There are documents that disprove Veterans Affairs Secretary Robert McDonald's statements Sunday that 60 people have been fired for manipulating waiting times for care through the agency's services, The Washington Free Beacon reports
, making his first Sunday morning talk show appearance since taking over the helm from former Secretary Eric Shinseki last summer, told NBC's "Meet the Press"
that a total of 900 people have been fired since he took over the spot, including the 60 who manipulated wait times.
However, the Free Beacon reports it has obtained Department of Defense documents showing that, as of Feb. 5, only 11 employees tied to wait times have been fired, not 60.
The documents were shared by a Republican staff member and were sent to the House and Senate Committee on Veterans Affairs for official use to provide "the Department's weekly report on adverse employment actions initiated since June 3, 2014, on any basis related to patient scheduling, record manipulations, appointment delays, and/or patient deaths."
The paperwork lists the employees' names, any disciplinary action, and their position titles, as well as if action was taken.
The report, from June 3, 2014 through Feb. 5, 2015, shows a total of 74 personnel actions
related to records or scheduling manipulation were initiated, including five actions on VA executives.
Eventually, 11 employees, including three executives, were removed, according to the documents.
There were other cases where employees were listed as either resigning or being demoted, admonished, or reprimanded, and in some cases, there was no disciplinary action taken. In 15 cases, actions were still listed as pending.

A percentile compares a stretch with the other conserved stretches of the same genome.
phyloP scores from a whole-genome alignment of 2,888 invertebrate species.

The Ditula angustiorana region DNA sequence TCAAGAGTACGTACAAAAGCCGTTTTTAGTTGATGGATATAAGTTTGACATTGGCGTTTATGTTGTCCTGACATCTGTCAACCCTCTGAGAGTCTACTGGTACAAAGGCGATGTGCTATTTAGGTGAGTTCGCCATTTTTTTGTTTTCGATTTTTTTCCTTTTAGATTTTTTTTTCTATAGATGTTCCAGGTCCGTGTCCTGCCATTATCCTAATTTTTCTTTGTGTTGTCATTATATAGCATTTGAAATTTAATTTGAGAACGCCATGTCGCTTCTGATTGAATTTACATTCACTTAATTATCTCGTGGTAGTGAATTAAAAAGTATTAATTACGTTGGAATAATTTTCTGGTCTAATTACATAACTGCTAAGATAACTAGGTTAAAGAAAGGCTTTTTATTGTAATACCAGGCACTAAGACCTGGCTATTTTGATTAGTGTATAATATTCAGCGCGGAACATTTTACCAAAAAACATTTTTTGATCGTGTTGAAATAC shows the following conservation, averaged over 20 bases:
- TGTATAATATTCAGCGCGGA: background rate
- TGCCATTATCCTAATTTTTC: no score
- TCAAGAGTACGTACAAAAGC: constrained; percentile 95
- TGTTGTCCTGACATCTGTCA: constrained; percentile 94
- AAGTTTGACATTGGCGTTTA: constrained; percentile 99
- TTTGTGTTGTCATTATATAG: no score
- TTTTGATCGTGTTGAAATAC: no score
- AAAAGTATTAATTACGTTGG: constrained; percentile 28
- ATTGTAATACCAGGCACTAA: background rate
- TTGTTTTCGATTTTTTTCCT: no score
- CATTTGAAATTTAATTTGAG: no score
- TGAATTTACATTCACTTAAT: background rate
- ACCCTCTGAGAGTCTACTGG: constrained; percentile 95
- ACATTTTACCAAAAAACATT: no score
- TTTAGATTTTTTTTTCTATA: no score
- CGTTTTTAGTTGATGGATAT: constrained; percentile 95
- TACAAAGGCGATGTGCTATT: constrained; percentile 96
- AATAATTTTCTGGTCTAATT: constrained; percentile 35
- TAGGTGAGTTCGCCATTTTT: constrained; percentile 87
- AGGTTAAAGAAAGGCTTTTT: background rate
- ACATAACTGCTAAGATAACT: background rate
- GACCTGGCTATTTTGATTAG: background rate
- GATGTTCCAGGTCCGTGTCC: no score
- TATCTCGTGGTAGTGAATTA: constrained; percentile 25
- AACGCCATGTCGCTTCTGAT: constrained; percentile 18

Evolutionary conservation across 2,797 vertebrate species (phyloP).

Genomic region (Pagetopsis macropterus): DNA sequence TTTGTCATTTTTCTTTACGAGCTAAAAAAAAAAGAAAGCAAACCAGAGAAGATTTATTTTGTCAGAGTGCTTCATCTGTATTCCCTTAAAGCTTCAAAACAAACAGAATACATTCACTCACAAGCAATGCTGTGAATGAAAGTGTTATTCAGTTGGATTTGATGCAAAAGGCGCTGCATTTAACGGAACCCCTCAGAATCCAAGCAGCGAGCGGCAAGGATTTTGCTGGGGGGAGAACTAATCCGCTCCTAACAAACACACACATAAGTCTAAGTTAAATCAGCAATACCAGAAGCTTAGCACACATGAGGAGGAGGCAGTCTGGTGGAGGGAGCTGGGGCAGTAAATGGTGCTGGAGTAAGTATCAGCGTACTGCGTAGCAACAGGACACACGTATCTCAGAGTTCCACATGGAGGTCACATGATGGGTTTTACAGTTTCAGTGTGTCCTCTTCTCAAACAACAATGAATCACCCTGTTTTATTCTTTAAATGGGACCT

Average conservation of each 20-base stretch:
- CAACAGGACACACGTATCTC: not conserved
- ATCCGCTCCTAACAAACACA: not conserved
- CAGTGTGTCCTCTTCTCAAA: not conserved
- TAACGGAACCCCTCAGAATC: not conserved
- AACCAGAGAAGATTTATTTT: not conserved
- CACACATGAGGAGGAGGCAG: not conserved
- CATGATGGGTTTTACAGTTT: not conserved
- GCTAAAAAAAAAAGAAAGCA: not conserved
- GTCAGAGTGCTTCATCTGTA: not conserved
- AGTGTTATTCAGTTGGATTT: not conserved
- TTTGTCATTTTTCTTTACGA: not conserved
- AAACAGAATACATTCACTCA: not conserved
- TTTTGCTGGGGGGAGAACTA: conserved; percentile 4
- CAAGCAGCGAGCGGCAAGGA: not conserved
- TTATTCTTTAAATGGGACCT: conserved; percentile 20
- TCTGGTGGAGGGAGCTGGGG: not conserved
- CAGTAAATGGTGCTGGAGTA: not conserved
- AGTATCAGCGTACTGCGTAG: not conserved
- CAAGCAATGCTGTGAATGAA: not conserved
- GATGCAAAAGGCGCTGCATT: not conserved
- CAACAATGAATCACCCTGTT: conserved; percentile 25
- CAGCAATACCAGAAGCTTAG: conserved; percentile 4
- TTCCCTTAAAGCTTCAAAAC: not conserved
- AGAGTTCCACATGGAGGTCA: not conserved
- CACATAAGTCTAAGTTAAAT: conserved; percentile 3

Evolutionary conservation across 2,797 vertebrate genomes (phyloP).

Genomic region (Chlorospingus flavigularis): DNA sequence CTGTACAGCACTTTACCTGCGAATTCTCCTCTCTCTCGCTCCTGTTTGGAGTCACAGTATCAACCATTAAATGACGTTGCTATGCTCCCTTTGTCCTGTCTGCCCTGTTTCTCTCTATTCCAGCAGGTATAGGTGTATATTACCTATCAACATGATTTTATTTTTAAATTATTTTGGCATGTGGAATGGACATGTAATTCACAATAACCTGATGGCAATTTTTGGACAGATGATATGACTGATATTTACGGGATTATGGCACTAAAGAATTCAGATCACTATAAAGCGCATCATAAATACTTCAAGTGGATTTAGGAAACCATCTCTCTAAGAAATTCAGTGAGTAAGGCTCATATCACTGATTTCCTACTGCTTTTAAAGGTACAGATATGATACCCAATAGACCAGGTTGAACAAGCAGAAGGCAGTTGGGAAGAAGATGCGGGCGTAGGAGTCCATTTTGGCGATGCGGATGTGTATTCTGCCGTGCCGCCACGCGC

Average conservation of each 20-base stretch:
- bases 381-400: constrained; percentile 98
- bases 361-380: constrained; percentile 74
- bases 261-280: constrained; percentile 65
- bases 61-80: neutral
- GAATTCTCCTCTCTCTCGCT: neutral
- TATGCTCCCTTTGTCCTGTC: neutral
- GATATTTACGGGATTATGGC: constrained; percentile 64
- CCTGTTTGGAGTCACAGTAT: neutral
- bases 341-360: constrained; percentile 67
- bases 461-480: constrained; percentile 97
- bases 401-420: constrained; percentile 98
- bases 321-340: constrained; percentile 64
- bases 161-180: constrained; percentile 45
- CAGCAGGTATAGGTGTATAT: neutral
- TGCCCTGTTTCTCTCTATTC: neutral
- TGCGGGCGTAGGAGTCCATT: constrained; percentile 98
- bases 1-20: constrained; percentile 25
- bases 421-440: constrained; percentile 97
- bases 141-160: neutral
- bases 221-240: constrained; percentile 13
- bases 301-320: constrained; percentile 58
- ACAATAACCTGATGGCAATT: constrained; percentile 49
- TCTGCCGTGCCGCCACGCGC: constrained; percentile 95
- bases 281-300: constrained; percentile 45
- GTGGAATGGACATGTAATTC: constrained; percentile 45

Meanwhile, in Phoenix, where the irregularities with the VA records first became public and led to the national scandal, the VA's probe has been disrupted after a federal key investigator was found to have a conflict of interest, reported The Arizona Republic
Because of the issue, the VA has suspended its Administrative Investigation Board that was convened to review allegations in the Phoenix system.
The inquiry has not been terminated, however, VA spokeswoman Jennifer Jacobsen told the Republic, while declining to make further comment.
In early January, the VA Office of Accountability Review convened a panel to investigate the Phoenix VA executives, appointing three outside investigators to review Lance Robinson, the Phoenix medical center's associate director; Brad Curry, chief of health administration service; and Dr. Darren Deering, chief of staff, the Republic reports.
Last May, the VA said Robinson and Curry were put on leave and put on notice that they would be removed. Deering is not under suspension.
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